"Not this time." I looked around the joint to make sure no one was eaves dropping. "I just needed some information on a name."

"Go on."

"Remington Barkley."

"He's dead."

I smiled, "I can find out about THAT from the archive, buddy," and took a gulp of my Vodka. "The drive by shooting 14 months ago by the dock. No one ever pointed a finger but we all knew it was Provenzo's grand entrance to this part of town." I lit a cigarette and offered Shady one, "but Remy's body was never found..."

Shady declined my cigarette and gave me that ghost of a smile again which never touched his eyes. He paused for a second; I could hear his brain churning away with calculation. Finally he gave me a figure.

"Ouch. That's steep." I cringed.

"Ya know my price, and it's always worth it."

I looked into my wallet, that's all i've got on me, and I always carried extra cash. That 50% deposit better be in my safe by now. Grudgingly I slid over the greens under the table.

"Always a pleasure doing business with you."

"Spit it out." I barked.

Shady lowered his voice. "Remy really was dead." I was about to slap him in the face, Shady or not, but he continued, "He had a protege, who took after his title, but no one had ever seen him..."

So, I was looking for a new 'Slugs', with an invisible face. "How the hell I am going to find him?" I muttered under my breath.

Joseph Zeo
Joseph Zeo
Tale Spinner

Apr-12-2009 21:43

Shady got the ears of a fox. "Okay, gumshoe, I'll give this to you for free." I looked at his breast pocket where he kept my fat stack money, and thought how nice it was of him to offer me something 'free'.

"You know Louie the bookie down at the joint behind the bakery on 34th?" I nodded. Shady continued, "He's been spreading rumors for the kid, putting half truths in his stories to make it believable."

"Why would they want to do that?"

"I guess you're one of those people oblivious to all those dead goons washing up to shore these days."

"What goons?" I asked, taking up the Vodka and kept my eyes on my opaque plastic bottle.

Shady sat back and stared at me. "Do you know what, Gunshoe? You're a terrible liar." Shady smirked, "Seem like you are in this mire deeper than you're telling me. You're not just looking for 'Slugs'. What is it that you're after?"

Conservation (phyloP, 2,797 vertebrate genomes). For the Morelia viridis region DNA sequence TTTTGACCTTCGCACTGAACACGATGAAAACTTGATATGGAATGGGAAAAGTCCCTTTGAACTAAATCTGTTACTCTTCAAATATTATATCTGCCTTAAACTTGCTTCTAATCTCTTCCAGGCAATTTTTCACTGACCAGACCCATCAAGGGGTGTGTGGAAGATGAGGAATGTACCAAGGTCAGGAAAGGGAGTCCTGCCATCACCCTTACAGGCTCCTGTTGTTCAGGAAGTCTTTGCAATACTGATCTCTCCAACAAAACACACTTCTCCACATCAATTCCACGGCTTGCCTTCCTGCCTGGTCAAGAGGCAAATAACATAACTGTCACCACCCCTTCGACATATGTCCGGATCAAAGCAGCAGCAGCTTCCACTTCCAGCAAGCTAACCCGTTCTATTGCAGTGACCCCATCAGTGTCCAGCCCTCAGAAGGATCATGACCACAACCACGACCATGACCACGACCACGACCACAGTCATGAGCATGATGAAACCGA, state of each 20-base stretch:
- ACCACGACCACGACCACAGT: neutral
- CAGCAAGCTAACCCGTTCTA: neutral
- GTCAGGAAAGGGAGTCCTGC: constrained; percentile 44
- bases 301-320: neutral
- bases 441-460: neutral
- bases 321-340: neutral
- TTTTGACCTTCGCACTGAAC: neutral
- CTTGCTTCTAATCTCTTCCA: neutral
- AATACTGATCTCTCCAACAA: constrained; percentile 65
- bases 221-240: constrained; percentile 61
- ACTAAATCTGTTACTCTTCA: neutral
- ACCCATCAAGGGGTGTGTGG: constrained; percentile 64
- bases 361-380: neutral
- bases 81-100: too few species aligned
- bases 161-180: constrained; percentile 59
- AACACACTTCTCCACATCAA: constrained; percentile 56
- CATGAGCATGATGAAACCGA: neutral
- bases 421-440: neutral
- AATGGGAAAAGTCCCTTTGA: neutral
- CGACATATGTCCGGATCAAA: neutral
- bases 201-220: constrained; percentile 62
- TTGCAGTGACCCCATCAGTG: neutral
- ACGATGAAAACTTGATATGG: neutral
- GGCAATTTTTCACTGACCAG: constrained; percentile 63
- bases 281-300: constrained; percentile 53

"I thought I was the one paying." I warned. "And look, it's already 2am. I better run."

I left the dark corner of Ritz, feeling Shady's eyes bore into the back of my head, probably with that ghost of a smile on his face. Sometimes inevitable, but I hated dealing with Shady.

Steve Adams
Steve Adams

Apr-13-2009 07:17

I felt like I hadn’t slept in two years. My legs ached and my brain still felt like scrambled eggs from the knock to the head or was it the talk with Shady, either way I knew the best thing for me to do was catch a break in my bed. So why was I walking towards the river?

I’ve known a lot of people that think a walk by the river can be a relaxing and thought provoking experience. I’m not one of those people. Every time I find myself close to this flowing current I can’t help but wonder how dirty this water is. My mind won’t stop thinking about the sewage and trash that have been dumped into its depths and lately it sounds like a lot more trash has founds its resting place here. Speaking of the trash, I started asking myself the question that's playing in my mind like a record since I first got invovled in this mess, who would want to knock off more than twenty mobsters? I have no doubt there were a few business owners that were sick of paying for “protection” that wouldn’t mind a chance to ring a neck or two, but taking out that many men and from so many different Boss’s…no way that was being done by some grocery clerk owner on Main Street. No, this had to be someone with some professional training and it didn’t make sense that it was some rival boss head looking to take over the streets. If that were the case they would be claiming the killings. No matter how many times I asked myself the “why” of this thing, I couldn’t come up with a motive that would stick.